Celeste, I’m sure there are valid cases were people are afraid to report a crime: say, if there’s a possibility that the criminal could ID the witness, or saw the person actually see THEM do the deed: but more often, I think it’s an excuse for people to expect the cops/society to do what they should be doing themselves.

  • “Why Americans Hate the Media” – Good link Listener!

    The link deals with deep moral issues and was accentuated by the answers of journalists Jennings and Wallace gave when they were confronted by a morale dilemma and choose silence.

    Generals Ogletree and Connell were disgusted by the Journalists answers as were most Americans.

    Our action or our silence can affect the world around us. The conspiracy of silence in the inner city has come with a huge cost to the community. Most murders remain unsolved, justice is a joke, police are frustrated and another cycle of death starts again.

    When we damn the moral high ground, we may be damning our community, and our children’s children for generations to come.

    P.S – this isn’t meant for you – get back to your deadline

  • The rules on retaliation does not apply to those that don’t gang bang. If this guy would have testified, the gang can not retaliate without their own consequences, he’s considered an innocent in the street game of gang banging. However, in terms of being a banger and snitching, the issue here is really “WHO” exactly was it that you snitched on and what was his status (power) within the neighborhood. This also applies to relatives. If you snitched on some homie that was a brother or a cousin to a vato with serious status, your just asking to get whacked….ASAP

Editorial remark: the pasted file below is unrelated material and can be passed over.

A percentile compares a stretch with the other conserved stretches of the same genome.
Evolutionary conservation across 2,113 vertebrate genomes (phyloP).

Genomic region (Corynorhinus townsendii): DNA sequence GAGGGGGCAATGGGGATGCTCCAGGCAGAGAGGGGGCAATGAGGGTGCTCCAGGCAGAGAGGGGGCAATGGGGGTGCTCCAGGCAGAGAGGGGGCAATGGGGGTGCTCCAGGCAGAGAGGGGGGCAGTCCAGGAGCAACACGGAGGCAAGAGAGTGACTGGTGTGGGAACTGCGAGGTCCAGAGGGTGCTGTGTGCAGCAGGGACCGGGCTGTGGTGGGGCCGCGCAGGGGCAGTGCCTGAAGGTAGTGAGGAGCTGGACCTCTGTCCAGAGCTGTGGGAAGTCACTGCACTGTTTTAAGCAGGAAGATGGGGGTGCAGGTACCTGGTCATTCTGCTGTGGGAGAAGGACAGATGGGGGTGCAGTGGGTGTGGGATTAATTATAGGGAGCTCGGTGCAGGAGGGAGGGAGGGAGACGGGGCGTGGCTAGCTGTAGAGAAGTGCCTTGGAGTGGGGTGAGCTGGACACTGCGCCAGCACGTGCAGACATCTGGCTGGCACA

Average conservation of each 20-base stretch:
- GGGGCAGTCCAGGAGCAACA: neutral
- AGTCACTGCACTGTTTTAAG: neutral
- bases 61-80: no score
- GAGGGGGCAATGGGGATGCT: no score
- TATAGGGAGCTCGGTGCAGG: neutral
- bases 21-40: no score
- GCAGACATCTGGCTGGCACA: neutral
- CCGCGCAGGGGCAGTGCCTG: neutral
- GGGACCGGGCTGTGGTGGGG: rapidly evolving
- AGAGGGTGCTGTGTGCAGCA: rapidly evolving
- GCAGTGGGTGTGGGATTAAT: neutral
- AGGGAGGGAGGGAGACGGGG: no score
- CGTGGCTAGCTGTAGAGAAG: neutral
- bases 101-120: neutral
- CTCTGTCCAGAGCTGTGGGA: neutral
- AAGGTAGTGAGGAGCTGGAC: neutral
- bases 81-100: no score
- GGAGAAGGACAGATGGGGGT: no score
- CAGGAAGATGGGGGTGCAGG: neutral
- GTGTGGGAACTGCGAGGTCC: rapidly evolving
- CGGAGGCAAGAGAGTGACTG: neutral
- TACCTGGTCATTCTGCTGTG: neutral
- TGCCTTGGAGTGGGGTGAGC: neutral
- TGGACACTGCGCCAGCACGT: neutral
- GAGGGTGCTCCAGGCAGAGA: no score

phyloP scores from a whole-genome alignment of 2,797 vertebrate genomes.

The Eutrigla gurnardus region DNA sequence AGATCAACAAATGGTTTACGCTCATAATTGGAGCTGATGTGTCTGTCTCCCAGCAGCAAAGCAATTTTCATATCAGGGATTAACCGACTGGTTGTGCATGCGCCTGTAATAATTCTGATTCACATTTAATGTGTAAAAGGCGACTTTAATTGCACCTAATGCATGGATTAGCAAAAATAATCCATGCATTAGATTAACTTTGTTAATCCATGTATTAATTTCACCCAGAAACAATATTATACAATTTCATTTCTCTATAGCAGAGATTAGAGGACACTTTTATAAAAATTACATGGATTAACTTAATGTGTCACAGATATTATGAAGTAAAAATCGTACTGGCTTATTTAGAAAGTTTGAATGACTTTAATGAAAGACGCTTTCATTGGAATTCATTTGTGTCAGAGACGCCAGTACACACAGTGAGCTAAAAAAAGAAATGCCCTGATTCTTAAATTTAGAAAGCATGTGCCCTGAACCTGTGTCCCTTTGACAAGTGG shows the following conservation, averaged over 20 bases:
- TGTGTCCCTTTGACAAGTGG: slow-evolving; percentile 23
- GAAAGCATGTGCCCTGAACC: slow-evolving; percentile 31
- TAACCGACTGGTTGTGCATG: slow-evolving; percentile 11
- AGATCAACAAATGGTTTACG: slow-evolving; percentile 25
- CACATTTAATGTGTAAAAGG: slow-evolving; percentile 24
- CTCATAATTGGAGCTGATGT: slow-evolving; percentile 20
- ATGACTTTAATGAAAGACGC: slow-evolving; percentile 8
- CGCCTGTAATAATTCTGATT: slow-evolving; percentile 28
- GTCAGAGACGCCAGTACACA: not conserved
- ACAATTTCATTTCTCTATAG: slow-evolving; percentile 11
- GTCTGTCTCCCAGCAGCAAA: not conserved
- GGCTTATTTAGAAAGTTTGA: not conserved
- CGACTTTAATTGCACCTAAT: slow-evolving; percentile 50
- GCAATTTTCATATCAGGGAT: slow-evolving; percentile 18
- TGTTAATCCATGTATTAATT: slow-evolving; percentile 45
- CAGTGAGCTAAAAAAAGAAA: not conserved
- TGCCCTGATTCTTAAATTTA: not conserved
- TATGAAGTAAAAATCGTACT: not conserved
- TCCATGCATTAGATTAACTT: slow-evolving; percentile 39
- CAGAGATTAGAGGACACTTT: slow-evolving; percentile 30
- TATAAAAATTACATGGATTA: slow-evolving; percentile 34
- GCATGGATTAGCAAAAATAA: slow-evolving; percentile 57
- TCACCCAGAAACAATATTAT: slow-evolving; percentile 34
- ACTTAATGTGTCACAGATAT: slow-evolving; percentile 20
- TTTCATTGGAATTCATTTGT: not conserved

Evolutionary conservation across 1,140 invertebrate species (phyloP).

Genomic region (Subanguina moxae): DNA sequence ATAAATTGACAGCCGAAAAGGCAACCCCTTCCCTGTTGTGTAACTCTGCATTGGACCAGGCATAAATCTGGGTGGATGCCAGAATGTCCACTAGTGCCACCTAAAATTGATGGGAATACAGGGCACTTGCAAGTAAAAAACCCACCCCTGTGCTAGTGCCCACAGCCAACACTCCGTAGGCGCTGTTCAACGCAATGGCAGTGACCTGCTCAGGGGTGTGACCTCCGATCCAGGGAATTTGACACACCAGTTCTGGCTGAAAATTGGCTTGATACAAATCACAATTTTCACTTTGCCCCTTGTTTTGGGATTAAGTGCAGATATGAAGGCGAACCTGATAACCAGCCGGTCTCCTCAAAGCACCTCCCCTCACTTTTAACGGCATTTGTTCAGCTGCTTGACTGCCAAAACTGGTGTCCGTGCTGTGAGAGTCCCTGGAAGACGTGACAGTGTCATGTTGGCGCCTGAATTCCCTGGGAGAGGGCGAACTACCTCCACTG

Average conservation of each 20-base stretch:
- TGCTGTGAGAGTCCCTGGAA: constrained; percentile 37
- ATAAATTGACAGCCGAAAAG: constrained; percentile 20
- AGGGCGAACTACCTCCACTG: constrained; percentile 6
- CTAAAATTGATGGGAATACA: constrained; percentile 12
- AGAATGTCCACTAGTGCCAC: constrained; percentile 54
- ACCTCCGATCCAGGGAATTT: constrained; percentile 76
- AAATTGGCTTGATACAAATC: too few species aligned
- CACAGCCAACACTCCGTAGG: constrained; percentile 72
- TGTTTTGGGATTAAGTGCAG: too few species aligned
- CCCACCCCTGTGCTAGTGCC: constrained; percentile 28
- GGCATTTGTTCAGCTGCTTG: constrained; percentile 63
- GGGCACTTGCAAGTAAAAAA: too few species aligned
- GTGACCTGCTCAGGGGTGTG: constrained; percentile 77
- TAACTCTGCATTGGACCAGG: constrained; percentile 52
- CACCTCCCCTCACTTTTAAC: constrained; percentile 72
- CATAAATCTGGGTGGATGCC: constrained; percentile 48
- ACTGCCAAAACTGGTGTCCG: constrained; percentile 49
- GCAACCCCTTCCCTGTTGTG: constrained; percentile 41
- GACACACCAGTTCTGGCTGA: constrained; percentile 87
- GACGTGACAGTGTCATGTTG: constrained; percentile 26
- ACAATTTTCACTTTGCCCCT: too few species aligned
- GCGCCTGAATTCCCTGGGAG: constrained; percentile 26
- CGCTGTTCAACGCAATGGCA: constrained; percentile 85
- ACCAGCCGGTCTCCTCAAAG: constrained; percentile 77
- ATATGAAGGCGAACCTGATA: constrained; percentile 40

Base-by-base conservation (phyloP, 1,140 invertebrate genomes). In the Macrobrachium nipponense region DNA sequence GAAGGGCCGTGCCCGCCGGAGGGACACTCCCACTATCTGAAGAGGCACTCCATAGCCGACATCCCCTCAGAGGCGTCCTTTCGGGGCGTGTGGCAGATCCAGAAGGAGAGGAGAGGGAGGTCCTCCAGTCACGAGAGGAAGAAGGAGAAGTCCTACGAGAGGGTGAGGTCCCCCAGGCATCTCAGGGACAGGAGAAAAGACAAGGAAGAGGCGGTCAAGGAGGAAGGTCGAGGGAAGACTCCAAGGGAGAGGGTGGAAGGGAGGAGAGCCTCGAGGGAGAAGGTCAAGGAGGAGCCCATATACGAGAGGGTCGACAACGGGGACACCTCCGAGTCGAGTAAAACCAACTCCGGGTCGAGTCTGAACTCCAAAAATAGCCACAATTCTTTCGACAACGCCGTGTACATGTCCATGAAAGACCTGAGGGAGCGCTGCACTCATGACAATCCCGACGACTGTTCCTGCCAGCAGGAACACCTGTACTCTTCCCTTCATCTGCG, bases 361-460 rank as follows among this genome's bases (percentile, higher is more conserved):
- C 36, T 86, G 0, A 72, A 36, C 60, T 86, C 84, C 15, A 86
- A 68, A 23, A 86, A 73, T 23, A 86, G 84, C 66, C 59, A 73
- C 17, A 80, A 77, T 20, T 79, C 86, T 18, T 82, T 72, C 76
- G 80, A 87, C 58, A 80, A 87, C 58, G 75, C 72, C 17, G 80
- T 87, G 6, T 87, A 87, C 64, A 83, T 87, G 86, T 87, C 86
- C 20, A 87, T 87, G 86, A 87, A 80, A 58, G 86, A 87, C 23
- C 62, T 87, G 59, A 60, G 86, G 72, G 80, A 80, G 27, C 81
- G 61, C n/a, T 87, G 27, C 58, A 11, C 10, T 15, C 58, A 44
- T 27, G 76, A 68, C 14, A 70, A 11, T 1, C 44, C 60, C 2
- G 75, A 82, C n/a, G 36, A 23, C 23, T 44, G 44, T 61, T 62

Gang members will 90% of time always snitch but to their own personal benefit. They just dont like to promote it but its almost always the case. If they promote it, it creates an atmosphere against the long standing cardinal rule of….bitches get stitches.

  • Good points, Poplock. The kid I mentioned (and Agustine, when he was a kid) were at the time, gang members—hence the problem.

    Even the police I’ve talked to say that innocents, as you say, rarely face retaliation. It does happen, but it’s the exception.

  • Interesting, poplock. You indicate a deeper level of familiarity… and, that “it depends.” Still, how do you ask someone, who perhaps isn’t sure of status and contingencies, to take the risk? Especially when, if they’re wrong, it’s lethal?

  • just wanted to add a bit about the positive “fall-out” from my class. a week later and the students are still talking about luis, agustine and joseph. their three stories and celeste’s observations resonated deeply with these students who are still grappling with both the profound losses, changes and moral ambiguities that characterize these three lives. a group of students even went over to homeboy to better understand the lives and poetry the three young men presented. one thing is certain — not one of us knows what it would be like to deal with the real terror and uncertainty — not only with snitching — but with life itself, that these poets face. and make no mistake about it — their pain, their crimes, their loss — has rendered them poets.